Sasquatch extends trail for Ford Bronco

Tough-looking Bronco front end is highlighted by white lettering. (Bud Wells photos)

After all those quiet, smooth, sleekly styled all-electric models I’ve been reviewing through April 2022, along comes a return to the automotive world we’ve long known in the form of a Ford Bronco 2-door with the Sasquatch and Wildtrak packages.

So deeply rutted in offroad capability is this one that its chief rival, Jeep Wrangler, put together a competitive trim, the Rubicon Xtreme Recon.

In addition to the four-wheel-drive wonders built into the Ford Bronco Sasquatch, it has a 2-inch-wider track than other Broncos and stands taller than most, with a 25-inch step-in height.

It’s not entirely an offroad show, either, for I found the Sasquatch street-friendly. In lots of highway driving, the Bronco exhibited excellent control, with none of those squirrely moves so much a part of oldtime 4X4s.

But offroad is, of course, the name of the game, and Sasquatch responds with locking front and rear differentials, high-clearance suspension, skid plates, rock rails, automatic swaybar disconnect. The Wildtrak package offers a HOSS 3.0 (high-speed offroad suspension system) with Bilstein shocks.

The Sasquatch package adds Goodyear Territory 35-inch mud-terrain tires, with beadlock on the 17-inch wheels to help prevent the tire’s bead detaching from the wheel. With the big tires and lifted suspension, the Bronco Sasquatch boasts 11.6 inches of ground clearance.

In its design, Ford has retained some of the boxiness of the original Bronco. From its white-lettered “BRONCO” at the grille and the tiedowns for limb risers at front edge of fenders, the look squares off over the top and down the back side.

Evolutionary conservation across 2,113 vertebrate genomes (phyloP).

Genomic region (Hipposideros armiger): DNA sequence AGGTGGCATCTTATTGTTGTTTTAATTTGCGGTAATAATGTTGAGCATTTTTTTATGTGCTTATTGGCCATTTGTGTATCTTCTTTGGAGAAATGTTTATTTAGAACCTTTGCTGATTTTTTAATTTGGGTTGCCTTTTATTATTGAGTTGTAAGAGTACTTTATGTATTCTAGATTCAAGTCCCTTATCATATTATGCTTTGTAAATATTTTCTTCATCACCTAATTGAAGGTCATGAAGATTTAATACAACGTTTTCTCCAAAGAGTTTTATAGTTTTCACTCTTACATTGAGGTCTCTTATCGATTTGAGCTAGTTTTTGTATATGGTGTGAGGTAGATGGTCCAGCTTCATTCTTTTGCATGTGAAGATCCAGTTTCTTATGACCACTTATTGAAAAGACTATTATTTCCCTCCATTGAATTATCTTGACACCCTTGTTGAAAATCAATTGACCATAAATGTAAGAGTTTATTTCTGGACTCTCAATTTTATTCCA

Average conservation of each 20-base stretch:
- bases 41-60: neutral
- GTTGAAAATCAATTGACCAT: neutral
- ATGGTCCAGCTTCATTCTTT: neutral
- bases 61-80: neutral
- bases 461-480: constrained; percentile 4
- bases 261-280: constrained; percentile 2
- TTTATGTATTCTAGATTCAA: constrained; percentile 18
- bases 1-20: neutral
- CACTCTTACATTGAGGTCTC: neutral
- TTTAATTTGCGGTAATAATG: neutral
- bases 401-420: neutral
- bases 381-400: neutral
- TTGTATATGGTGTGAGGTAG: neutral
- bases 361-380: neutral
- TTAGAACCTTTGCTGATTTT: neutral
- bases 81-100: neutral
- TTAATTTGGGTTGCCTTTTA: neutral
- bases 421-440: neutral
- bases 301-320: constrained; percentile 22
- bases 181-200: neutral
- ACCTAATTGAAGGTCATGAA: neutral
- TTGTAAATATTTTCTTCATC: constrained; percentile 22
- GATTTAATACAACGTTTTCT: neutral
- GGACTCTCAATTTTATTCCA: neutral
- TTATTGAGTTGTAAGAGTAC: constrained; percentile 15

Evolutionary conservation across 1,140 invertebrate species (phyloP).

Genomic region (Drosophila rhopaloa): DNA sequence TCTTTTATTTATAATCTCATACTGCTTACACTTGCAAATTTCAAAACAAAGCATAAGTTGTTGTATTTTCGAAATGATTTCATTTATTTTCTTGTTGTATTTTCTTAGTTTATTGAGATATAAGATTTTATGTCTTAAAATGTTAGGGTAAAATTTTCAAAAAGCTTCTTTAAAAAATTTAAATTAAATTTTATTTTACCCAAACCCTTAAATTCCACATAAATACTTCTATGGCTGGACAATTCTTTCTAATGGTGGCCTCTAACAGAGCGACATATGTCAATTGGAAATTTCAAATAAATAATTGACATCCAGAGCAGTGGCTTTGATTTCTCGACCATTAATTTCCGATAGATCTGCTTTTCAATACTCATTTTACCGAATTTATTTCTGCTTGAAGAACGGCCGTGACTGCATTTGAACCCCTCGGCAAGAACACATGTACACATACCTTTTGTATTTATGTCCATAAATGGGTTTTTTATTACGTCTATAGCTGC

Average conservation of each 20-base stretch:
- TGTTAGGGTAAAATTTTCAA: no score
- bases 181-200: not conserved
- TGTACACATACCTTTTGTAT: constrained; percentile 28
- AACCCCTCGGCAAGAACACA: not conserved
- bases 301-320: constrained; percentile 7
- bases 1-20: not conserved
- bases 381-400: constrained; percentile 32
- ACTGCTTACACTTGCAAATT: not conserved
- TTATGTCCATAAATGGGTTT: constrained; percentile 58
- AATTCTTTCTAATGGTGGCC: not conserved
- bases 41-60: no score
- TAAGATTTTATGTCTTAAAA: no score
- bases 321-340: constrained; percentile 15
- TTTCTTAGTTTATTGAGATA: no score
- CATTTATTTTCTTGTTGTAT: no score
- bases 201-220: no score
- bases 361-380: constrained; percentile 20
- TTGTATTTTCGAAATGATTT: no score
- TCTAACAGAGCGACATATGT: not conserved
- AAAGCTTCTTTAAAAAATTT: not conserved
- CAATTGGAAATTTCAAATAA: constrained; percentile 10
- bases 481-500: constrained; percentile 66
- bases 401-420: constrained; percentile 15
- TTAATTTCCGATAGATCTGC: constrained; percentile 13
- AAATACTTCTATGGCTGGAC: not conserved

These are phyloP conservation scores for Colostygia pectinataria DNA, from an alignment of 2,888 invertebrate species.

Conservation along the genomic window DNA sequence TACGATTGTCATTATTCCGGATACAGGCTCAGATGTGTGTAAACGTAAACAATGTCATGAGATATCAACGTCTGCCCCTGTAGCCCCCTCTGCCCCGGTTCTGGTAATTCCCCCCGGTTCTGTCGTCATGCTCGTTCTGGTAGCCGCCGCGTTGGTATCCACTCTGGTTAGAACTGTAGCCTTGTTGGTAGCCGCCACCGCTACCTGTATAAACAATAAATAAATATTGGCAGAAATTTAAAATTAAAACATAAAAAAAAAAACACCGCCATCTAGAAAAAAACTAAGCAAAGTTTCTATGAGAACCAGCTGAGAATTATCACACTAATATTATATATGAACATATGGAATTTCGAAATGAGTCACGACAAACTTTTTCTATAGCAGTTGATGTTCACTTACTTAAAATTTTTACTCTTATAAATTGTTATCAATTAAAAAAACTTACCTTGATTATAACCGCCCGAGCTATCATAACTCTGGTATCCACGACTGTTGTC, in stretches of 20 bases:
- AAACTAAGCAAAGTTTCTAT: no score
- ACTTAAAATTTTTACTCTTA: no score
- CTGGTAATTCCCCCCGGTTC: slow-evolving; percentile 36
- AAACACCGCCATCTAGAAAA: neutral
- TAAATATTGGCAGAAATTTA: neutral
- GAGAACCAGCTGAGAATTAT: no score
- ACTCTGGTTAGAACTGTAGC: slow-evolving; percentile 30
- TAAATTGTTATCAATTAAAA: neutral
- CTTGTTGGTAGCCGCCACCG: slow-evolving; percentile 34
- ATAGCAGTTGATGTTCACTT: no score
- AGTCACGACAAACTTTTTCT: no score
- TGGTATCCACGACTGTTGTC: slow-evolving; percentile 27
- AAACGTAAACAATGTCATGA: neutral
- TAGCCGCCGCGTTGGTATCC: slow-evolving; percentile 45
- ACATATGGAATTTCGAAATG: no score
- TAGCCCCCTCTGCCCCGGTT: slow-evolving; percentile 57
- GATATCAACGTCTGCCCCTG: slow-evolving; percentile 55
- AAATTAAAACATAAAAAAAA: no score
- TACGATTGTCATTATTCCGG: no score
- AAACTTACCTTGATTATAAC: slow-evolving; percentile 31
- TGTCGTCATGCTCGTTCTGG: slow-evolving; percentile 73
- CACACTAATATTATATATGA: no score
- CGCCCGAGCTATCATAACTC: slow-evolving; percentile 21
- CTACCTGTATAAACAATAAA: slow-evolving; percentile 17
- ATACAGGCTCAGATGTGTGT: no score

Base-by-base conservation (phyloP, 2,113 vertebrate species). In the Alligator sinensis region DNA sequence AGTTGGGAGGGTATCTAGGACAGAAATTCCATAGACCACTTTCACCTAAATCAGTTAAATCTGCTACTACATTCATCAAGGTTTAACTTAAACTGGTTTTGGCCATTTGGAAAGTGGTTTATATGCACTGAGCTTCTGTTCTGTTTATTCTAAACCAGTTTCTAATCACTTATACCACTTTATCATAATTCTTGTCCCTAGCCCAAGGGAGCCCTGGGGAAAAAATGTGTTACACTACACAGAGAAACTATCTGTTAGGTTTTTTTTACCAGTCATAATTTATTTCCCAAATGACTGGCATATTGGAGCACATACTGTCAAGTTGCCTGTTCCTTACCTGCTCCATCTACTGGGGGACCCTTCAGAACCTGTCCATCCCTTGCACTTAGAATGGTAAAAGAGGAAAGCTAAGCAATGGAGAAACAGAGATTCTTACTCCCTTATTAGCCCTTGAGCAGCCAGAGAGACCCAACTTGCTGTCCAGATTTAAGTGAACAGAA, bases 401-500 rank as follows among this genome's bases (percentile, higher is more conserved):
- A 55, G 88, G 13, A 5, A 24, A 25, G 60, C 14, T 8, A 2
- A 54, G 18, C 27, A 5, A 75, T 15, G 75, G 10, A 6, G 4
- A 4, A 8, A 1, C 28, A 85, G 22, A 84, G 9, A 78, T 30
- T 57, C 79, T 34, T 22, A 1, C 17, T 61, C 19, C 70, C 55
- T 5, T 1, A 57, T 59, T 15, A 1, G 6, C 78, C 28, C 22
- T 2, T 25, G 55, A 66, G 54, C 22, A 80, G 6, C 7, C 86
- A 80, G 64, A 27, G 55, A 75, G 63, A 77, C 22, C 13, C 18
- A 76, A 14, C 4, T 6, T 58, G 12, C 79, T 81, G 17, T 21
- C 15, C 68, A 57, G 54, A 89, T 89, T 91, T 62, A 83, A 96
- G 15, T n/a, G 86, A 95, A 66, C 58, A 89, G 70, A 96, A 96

The top can be popped easily and quickly over either or both the front seats by releasing levers and latches on the overhead panels. Highway speeds bring lots of wind noise with the panels locked in place.

Ford Bronco Sasquatch sits high with lifted suspension, big tires.

Even in its two-door configuration, the Bronco offers a comfortable ride with plenty of rear-seat space and cargo room. The rear gate and spare tire are swung open from the driver side.

Performance comes from the surprisingly strong 2.7-liter, Ecoboost V-6 engine and 10-speed automatic transmission, with various drive modes. Horsepower is 315 and torque 410 lb.-ft. All that size, power and equipment is costly in the fuel-usage measure, where EPA rating is 17 in town, city and combined; my overall average was 18.5 miles per gallon.

Adding the $4,495 cost of the Sasquatch package to the Bronco brought its total sticker price to $55,970, which also included adaptive cruise control, heated steering wheel and sound deadening headliner.

The standard Ford Bronco 2-door, introduced a year ago to face the popular Jeep Wrangler, is 172.7 inches in overall length on a wheelbase of 105.1 inches and curb weight of 3,500 pounds. The Bronco 4-door, battling the Jeep Wrangler Unlimited for sales, has overall length of 189.4 inches on wheelbase of 116.1 and curb weight of 4,500 pounds.